Contrasting effects of summer and winter warming on body mass explain population dynamics in a food-limited Arctic herbivore.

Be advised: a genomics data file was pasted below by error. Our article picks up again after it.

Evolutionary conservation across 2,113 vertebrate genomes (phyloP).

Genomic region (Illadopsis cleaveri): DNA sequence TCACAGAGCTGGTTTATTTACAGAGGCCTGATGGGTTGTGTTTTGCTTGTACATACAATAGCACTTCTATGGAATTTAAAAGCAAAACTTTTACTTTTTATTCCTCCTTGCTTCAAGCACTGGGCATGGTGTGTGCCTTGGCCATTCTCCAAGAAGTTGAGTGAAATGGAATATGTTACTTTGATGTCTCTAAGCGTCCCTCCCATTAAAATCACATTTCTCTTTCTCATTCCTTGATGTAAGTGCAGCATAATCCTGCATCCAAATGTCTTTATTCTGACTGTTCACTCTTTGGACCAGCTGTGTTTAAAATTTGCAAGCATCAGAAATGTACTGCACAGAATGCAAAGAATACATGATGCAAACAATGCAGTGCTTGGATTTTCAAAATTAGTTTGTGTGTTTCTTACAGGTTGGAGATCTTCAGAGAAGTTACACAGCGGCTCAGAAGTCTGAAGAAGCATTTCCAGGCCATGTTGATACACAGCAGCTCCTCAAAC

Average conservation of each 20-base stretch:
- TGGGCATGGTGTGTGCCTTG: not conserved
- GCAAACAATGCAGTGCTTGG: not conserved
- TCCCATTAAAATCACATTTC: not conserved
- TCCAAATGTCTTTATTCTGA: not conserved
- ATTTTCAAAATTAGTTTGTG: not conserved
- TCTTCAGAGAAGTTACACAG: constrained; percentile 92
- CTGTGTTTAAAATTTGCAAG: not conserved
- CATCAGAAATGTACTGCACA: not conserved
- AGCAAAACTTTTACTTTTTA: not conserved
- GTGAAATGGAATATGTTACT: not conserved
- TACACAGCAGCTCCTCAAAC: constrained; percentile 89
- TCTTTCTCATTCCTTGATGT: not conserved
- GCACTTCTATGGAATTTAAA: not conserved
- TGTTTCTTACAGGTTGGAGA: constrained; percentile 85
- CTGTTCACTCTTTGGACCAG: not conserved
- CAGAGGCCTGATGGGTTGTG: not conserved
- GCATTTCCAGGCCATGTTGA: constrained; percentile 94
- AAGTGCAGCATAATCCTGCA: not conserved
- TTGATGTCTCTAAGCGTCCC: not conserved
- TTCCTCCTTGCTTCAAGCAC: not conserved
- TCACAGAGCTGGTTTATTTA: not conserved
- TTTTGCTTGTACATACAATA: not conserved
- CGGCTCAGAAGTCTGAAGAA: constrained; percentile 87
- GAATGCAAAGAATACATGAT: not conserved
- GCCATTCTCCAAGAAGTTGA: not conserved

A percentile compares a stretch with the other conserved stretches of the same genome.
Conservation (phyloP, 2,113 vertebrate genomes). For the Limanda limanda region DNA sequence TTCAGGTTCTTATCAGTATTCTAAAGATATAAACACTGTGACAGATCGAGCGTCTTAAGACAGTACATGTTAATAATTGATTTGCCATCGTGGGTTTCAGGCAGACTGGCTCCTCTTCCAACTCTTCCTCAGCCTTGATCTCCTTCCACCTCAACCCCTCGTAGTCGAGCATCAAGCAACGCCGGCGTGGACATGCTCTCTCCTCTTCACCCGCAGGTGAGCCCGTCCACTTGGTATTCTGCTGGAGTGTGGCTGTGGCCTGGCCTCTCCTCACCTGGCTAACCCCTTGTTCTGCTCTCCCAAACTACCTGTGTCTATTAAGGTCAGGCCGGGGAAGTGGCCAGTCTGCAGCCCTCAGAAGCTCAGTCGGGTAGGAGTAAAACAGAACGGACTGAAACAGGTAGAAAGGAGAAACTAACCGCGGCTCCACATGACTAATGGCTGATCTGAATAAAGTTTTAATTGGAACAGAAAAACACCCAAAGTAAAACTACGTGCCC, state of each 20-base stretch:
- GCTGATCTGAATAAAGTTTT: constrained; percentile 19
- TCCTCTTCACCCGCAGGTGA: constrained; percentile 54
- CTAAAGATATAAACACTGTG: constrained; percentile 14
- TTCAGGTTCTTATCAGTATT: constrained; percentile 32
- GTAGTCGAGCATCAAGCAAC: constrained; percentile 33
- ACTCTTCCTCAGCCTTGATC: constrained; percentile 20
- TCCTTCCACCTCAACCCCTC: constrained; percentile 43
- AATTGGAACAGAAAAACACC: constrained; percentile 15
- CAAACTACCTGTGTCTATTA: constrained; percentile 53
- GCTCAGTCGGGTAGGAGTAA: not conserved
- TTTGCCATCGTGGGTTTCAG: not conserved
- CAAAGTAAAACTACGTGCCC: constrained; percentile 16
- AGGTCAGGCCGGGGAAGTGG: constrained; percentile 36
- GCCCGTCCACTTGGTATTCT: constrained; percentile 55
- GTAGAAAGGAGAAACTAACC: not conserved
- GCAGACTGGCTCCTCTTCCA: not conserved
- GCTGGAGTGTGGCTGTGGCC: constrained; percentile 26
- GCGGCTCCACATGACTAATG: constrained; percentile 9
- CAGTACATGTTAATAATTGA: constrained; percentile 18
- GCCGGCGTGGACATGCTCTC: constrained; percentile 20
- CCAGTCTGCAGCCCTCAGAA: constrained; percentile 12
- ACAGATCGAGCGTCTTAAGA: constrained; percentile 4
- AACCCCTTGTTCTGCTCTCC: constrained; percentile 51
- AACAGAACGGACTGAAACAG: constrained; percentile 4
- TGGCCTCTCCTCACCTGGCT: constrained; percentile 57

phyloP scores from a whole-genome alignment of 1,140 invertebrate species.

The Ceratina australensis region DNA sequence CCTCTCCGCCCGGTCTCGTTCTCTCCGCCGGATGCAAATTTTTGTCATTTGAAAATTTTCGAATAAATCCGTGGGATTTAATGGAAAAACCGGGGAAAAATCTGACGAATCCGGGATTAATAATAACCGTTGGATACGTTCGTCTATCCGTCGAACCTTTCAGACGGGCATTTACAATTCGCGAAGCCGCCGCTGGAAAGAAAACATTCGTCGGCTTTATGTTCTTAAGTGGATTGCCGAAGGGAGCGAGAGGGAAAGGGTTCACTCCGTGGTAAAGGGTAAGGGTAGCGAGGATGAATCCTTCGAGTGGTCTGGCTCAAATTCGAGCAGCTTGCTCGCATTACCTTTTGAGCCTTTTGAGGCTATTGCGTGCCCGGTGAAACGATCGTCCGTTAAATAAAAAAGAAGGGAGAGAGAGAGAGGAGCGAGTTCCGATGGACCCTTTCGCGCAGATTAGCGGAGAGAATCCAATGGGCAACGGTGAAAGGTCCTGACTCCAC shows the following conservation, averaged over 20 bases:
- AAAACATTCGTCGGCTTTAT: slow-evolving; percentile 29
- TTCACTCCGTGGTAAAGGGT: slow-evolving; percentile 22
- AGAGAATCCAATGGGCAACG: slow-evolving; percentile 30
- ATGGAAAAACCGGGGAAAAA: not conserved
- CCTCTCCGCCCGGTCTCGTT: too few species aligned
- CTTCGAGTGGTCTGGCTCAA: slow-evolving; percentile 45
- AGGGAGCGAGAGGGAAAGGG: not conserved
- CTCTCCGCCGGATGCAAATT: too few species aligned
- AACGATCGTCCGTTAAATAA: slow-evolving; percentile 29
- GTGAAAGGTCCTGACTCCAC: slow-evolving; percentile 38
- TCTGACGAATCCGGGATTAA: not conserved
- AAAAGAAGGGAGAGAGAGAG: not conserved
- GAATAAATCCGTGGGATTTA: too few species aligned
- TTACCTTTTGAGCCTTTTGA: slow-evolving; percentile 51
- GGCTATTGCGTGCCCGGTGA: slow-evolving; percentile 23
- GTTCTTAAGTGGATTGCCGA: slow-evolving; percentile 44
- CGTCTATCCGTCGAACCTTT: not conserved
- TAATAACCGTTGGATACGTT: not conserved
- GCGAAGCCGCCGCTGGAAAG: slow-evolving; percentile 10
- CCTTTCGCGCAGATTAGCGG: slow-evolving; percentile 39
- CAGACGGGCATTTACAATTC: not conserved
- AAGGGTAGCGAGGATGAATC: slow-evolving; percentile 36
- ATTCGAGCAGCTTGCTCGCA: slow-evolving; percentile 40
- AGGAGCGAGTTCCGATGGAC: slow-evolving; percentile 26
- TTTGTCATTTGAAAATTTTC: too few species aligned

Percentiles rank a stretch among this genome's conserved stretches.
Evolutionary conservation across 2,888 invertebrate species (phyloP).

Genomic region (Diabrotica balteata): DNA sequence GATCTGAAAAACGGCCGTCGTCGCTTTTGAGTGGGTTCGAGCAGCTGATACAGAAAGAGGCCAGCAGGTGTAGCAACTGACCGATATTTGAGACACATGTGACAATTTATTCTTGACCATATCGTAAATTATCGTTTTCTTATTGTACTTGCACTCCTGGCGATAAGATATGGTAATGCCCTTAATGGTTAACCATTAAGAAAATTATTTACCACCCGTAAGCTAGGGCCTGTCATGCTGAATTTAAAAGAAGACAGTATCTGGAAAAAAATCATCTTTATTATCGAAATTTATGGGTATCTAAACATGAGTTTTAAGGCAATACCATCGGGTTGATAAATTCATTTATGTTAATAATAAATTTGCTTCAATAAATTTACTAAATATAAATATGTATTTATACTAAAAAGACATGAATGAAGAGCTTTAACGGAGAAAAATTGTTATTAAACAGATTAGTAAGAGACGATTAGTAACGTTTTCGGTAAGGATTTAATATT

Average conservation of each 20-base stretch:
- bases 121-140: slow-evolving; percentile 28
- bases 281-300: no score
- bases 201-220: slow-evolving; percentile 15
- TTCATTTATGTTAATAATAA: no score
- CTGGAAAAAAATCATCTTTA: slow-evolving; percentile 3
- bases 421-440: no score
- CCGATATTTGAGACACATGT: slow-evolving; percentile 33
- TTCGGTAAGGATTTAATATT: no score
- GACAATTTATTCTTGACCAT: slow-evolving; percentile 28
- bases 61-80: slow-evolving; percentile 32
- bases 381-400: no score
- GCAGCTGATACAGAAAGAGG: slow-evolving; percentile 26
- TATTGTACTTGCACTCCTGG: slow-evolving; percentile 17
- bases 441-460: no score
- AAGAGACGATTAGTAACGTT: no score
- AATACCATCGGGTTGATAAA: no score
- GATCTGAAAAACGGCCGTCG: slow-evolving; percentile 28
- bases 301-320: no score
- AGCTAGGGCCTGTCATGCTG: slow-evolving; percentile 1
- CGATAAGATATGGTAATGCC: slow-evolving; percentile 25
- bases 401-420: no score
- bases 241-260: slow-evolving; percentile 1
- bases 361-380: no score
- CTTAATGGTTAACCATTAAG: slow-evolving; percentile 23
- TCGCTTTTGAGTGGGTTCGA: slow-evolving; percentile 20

During the past three decades the Earth has warmed with a rate unprecedented during the past 1000 years. There is already ample evidence that this fast climate warming has affected a broad range of organisms, including plants. Plants from high-latitude and high-altitude sites (‘cold biomes’) are especially sensitive to climate warming. In this paper we (1) review the response in the phenology of plants, changes in their range and distribution, soil nutrient availability, and the effects on the structure and dynamics of plant communities for cold, northern biomes; and (2) we show, by using data from an ongoing snow and temperature manipulation experiment in northern Sweden, that also winter and spring events have a profound influence on plant performance. Both long-term phenological data sets, experimental warming studies (performed in summer or year-round), natural gradient studies and satellite images show that key phenological events are responsive to temperature increases and that recent climate warming does indeed lead to changes in plant phenology. However, data from a warming and snow manipulation study that we are conducting in northern Sweden show that plants respond differently to the various climatic scenarios that we had imposed on these species and that especially winter and spring events have a profound impact. This indicates that it is necessary to include several scenarios of both summer and winter climate change in experimental climate change studies, and that we need detailed projections of future climate at a regional scale to be able to assess their impacts on natural ecosystems. There is also ample evidence that the range shift of herbs and shrubs to more northern regions is for the vast majority of species mainly caused by changes in the climate. This is in line with the observed ‘up-greening’ of northern tundra sites. These rapid northern shifts in distribution of plants as a result of climate warming may have substantial consequences for the structure and dynamics of high-latitude ecosystems. An analysis of warming studies at 9 tundra sites shows that heating during at least 3 years increased net N-mineralization from 0.32±0.31 (SE) g N m−2 yr−1 in the controls to 0.53±0.31 (SE) g N m−2 yr−1 in the heated plots (p<0.05), an increase of about 70%. Thus, warming leads to higher N availability in high-latitude northern tundra sites, but the variability is substantial. Higher nutrient availability affects in turn the species composition of high-latitude sites, which has important consequences for the carbon and water balance of these systems.